Publication Title: Ranch, The
Source: Chronicling America [US Library of Congress]
Country/State of Publication: Washington, United States
Page 24 [Newspaper Page] — The ranch. — 15 September 1904

22 doubled or trebled in value by turning Angoras in on it. The average esti mate of clearing Washington brush land is $30 per acre. It takes the An goras no more time to make a perfect job than men, and they "board them selves." Sprouts will spring up be hind men's work, while the Angoras will keep them down until they cease to appear. It must be remembered that one year of "goating" is not suf ficient to have the land ready for the plow. Sprouts will start anew from the roots, therefore the goats should have the run of the wood lot for two years at least. The goats regard these young sprouts as the richest of mor sels, and not one is left to grow. Also, during the time the goats have been on the land, they are enriching it with the richest kind of manure, which is very helpful to the grass first begin ning to grow. The Angora may be pastured with any other animal, for, as has been stated, they do not eat the grass which is necessary to other stock. The ques tion is frequently aske...

Publication Title: Ranch, The
Source: Chronicling America [US Library of Congress]
Country/State of Publication: Washington, United States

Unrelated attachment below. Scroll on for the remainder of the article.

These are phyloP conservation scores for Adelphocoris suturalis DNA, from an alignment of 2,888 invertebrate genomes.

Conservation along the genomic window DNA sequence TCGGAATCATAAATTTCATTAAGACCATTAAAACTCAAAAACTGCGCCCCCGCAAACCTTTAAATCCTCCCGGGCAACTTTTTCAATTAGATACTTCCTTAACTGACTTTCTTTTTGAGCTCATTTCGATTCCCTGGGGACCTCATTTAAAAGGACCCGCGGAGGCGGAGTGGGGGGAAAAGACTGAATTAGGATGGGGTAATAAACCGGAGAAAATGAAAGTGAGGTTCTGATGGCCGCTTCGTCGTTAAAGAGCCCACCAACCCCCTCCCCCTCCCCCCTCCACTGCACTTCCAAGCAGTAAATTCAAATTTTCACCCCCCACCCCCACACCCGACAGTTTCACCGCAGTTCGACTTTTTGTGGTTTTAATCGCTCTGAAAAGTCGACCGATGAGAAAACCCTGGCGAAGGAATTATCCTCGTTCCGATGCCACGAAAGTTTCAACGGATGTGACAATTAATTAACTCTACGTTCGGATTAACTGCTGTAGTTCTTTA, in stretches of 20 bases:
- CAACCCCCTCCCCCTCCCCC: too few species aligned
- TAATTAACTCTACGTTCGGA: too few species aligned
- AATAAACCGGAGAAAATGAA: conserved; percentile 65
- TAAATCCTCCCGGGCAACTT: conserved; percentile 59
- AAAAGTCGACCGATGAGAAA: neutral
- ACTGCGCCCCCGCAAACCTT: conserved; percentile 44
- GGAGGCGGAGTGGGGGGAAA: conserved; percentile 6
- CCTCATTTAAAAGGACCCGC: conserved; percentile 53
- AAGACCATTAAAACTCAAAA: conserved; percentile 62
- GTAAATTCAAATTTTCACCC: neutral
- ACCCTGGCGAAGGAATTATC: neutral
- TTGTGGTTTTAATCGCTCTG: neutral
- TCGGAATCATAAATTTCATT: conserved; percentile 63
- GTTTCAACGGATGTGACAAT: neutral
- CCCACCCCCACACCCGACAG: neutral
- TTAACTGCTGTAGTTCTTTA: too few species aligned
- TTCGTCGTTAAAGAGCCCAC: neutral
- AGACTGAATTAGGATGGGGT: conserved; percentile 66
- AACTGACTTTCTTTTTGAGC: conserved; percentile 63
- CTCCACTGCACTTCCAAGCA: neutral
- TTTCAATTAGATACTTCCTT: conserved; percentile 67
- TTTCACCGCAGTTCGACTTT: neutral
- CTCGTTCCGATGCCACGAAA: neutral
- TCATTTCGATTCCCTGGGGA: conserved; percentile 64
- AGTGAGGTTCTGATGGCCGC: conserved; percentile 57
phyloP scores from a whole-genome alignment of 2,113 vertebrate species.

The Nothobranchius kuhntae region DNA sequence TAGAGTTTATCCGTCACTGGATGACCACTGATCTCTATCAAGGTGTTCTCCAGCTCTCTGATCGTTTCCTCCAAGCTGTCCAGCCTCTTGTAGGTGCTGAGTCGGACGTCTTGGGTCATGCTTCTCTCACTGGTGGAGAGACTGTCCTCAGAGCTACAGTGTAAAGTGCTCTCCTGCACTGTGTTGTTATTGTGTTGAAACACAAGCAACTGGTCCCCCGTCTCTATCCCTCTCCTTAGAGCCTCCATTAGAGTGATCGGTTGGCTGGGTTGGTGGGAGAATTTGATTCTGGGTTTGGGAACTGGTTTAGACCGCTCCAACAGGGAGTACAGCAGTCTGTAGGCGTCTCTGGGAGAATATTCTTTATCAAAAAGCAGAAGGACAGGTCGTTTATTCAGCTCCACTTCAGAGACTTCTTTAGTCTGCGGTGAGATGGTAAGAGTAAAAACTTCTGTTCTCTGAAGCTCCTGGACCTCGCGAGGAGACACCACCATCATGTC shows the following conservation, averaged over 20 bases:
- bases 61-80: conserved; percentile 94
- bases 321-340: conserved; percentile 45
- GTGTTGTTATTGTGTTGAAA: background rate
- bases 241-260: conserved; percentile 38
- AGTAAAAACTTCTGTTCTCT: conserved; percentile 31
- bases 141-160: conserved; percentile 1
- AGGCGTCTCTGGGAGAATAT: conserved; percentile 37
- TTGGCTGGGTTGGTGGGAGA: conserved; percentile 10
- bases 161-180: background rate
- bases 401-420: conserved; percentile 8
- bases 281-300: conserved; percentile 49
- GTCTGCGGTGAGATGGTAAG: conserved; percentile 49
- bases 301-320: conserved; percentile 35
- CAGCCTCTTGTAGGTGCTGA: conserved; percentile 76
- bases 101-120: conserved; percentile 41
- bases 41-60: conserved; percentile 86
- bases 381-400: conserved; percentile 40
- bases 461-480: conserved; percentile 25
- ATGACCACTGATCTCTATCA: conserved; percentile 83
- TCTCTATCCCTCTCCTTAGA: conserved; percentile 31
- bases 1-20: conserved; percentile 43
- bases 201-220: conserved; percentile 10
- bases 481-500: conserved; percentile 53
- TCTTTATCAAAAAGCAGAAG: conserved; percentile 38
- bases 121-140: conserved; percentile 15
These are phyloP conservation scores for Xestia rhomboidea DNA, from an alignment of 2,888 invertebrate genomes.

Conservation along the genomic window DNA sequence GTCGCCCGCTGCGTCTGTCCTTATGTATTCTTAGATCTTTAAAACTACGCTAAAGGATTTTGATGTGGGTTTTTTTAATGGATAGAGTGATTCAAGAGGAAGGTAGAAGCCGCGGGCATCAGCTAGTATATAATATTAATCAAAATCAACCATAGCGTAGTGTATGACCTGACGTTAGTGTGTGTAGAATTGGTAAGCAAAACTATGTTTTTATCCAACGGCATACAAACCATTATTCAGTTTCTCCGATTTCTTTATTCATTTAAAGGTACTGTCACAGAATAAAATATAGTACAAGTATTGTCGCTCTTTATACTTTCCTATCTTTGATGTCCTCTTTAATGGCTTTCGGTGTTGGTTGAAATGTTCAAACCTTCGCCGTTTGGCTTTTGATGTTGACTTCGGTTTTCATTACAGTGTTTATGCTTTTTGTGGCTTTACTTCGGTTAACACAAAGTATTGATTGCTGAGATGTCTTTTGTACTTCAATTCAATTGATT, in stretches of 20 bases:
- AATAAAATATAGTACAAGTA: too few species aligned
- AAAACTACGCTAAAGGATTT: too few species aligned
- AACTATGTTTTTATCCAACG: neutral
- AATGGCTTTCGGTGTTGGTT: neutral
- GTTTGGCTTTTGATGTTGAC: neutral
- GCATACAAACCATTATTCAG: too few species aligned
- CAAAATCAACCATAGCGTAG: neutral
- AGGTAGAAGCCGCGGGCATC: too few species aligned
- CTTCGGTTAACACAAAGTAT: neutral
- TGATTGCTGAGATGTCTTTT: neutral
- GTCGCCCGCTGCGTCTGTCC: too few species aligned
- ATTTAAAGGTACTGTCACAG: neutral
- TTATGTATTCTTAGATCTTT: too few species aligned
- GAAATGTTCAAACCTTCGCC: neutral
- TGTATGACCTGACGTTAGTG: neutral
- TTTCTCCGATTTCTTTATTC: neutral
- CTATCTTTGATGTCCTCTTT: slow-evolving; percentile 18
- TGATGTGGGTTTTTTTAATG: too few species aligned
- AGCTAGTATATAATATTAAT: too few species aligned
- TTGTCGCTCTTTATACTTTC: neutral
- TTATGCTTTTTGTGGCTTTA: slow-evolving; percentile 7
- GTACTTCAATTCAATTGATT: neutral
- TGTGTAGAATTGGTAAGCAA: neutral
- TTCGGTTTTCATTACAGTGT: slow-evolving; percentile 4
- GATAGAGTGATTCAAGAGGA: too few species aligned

Page 25 [Newspaper Page] — The ranch. — 15 September 1904

Wanted-Local Stockyards Center C. F. MARTIN, Secretary National Live Stock Association. Washington and Oregon and the en tire northwest territory, possessing everything necessary to produce the finest cattle and sheep in the United States, should have the most prosper ous community of stock-growers of all the states and territories. The prin cipal reason why this is not the con dition at the present time is that there is no market sufficiently large to con sume the stock when ready for slaugh ter. Between the low prices paid at the markets already in operation and the exorbitant freight rates charged by transportation companies it is almost impossible for stock-growers to pro duce the finished product at a profit. If a packing plant were to be estab lished at Seattle sufficiently large to supply the entire demand of the ter ritory now covered by eastern packing houses and the export trade, or the present plants increased to that ca pacity, it would mean millions of dol lars annually...

Publication Title: Ranch, The
Source: Chronicling America [US Library of Congress]
Country/State of Publication: Washington, United States
Page 26 [Newspaper Page] — The ranch. — 15 September 1904